Alciati, Giovanni Paolo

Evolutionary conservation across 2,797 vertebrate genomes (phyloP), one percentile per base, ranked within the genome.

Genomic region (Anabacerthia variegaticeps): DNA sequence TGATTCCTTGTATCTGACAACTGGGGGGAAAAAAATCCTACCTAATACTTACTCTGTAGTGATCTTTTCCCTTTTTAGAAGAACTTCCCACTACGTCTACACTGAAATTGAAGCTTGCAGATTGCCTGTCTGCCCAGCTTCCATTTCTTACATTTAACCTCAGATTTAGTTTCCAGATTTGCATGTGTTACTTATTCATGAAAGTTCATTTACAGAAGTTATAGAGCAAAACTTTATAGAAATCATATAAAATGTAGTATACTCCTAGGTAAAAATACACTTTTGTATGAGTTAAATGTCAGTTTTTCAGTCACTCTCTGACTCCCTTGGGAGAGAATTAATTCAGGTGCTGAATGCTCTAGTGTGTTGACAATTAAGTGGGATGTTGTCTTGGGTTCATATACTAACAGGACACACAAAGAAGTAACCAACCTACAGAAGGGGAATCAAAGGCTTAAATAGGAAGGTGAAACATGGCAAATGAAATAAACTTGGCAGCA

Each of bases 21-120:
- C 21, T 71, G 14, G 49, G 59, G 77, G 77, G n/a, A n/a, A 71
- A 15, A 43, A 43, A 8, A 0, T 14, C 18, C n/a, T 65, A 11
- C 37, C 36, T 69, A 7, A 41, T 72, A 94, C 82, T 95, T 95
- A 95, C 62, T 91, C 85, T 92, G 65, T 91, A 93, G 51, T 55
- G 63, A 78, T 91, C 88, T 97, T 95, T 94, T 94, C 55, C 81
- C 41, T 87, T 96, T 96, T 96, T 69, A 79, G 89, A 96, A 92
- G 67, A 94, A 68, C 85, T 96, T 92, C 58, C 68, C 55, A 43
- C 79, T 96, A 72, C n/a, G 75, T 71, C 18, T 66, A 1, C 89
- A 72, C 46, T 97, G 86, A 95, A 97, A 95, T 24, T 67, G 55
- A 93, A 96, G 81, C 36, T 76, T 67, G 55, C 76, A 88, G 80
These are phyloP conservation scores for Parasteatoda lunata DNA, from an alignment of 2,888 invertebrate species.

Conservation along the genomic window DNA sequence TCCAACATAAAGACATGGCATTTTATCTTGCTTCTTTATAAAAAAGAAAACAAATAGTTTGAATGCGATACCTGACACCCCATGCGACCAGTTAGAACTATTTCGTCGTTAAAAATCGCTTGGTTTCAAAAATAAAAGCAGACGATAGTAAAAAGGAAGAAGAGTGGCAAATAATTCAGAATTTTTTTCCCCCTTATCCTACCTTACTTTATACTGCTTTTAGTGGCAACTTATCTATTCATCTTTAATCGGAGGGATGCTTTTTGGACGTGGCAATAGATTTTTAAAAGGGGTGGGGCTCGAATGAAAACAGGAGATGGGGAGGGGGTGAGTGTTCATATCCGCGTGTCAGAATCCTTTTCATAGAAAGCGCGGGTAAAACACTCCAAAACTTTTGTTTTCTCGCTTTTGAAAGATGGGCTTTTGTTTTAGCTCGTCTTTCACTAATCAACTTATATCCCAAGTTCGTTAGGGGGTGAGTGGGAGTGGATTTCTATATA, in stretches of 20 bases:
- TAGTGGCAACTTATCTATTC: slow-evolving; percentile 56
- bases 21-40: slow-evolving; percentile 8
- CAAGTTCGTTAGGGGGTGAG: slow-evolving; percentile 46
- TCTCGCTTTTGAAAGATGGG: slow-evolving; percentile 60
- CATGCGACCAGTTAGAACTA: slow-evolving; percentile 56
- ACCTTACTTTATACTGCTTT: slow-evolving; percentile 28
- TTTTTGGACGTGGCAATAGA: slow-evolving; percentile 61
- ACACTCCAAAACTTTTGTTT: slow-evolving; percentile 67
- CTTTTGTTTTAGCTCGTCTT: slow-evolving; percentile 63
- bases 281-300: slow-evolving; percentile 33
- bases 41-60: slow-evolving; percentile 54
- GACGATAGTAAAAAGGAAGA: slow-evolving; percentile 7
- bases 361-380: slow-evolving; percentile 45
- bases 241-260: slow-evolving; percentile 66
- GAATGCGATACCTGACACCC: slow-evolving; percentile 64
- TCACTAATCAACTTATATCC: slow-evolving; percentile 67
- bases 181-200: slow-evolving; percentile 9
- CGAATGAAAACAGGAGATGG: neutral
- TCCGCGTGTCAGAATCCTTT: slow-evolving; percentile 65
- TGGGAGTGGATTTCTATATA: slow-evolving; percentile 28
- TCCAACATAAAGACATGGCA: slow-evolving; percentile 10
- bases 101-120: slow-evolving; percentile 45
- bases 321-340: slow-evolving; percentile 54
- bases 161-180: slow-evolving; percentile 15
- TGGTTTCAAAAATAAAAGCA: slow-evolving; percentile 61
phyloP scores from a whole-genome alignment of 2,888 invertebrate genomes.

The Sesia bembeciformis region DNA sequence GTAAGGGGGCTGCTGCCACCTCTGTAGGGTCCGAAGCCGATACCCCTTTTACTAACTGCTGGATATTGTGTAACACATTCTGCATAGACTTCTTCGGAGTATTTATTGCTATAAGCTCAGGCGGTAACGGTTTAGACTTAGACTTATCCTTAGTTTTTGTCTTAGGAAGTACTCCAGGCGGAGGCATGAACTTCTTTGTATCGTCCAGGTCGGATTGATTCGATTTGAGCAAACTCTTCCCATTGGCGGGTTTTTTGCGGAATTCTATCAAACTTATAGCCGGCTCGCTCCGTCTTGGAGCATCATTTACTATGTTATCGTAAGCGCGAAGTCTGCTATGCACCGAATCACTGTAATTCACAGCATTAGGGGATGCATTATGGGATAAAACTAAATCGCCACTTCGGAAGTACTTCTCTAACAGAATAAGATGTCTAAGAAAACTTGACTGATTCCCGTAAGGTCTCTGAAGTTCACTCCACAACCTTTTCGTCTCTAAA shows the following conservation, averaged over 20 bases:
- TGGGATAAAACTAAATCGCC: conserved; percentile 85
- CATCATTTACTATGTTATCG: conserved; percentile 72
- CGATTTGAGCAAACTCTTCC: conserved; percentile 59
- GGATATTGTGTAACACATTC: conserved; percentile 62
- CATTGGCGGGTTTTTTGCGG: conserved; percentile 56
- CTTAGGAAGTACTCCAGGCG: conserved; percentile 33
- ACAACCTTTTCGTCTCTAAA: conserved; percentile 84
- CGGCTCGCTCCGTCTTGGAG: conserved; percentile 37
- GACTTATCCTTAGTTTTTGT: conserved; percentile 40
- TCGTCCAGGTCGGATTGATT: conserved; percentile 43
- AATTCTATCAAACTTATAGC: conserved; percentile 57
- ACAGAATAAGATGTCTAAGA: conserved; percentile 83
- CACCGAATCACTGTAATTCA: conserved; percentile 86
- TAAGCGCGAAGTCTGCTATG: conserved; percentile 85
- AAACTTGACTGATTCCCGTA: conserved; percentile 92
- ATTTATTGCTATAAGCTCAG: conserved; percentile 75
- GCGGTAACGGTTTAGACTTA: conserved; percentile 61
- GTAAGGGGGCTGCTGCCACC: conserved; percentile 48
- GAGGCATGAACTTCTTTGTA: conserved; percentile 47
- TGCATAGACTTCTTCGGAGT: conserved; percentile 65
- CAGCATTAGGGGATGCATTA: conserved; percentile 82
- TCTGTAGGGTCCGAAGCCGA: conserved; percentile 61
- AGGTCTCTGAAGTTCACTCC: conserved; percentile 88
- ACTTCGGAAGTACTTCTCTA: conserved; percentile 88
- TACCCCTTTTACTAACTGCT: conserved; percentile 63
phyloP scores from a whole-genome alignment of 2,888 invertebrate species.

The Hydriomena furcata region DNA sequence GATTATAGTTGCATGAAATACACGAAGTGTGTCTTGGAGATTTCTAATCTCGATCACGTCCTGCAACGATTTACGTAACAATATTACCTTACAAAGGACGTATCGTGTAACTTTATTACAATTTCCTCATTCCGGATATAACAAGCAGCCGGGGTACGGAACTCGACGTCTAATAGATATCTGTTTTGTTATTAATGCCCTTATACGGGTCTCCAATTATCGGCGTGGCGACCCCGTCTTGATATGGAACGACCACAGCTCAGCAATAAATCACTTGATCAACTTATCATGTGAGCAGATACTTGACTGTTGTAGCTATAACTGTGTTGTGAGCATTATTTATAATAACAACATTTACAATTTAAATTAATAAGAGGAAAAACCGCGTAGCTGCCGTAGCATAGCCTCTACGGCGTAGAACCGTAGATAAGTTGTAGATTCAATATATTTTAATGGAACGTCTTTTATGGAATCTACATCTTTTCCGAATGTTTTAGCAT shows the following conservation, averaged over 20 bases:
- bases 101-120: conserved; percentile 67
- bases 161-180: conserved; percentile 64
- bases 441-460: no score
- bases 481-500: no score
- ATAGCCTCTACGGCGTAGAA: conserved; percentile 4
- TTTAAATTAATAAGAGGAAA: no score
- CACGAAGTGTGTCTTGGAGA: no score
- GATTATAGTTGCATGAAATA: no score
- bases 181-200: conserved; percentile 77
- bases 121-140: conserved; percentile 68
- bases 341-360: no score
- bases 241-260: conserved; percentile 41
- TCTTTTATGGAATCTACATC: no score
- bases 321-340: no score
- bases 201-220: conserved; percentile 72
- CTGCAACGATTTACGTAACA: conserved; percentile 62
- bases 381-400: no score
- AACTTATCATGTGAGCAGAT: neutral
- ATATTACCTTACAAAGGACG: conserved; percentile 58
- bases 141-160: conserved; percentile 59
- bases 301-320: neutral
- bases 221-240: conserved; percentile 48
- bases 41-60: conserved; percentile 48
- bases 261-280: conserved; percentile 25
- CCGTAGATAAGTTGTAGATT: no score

Alciati, Giovanni Paolo, an Italian theological disputant, lived near the middle of the 16th century. He was a native of Piedmont, and abjured Catholicism in order to unite with the Protestant Church. He set forth the new doctrines upon the mystery of the Trinity, and formed a new party not less odious to the Protestants than to the Catholics. Alciati commenced his innovations at Geneva in concert with a physician named Blandrata and an advocate named Gribaud, with whom Valentine Gentilis associated himself. Their efforts here met with so much opposition that they retired to Poland, where Blandrata and Alciati scattered their heresies with some success. From Poland they intended to cross into Moravia; but Alciati retired to Dantzic, where he died in the Socinian faith, and did not, as some have believed, become a Turk. He published Letters to Gregorio Paoli (1564). See Hoefer, Nouv. Biog. Generale, s.v.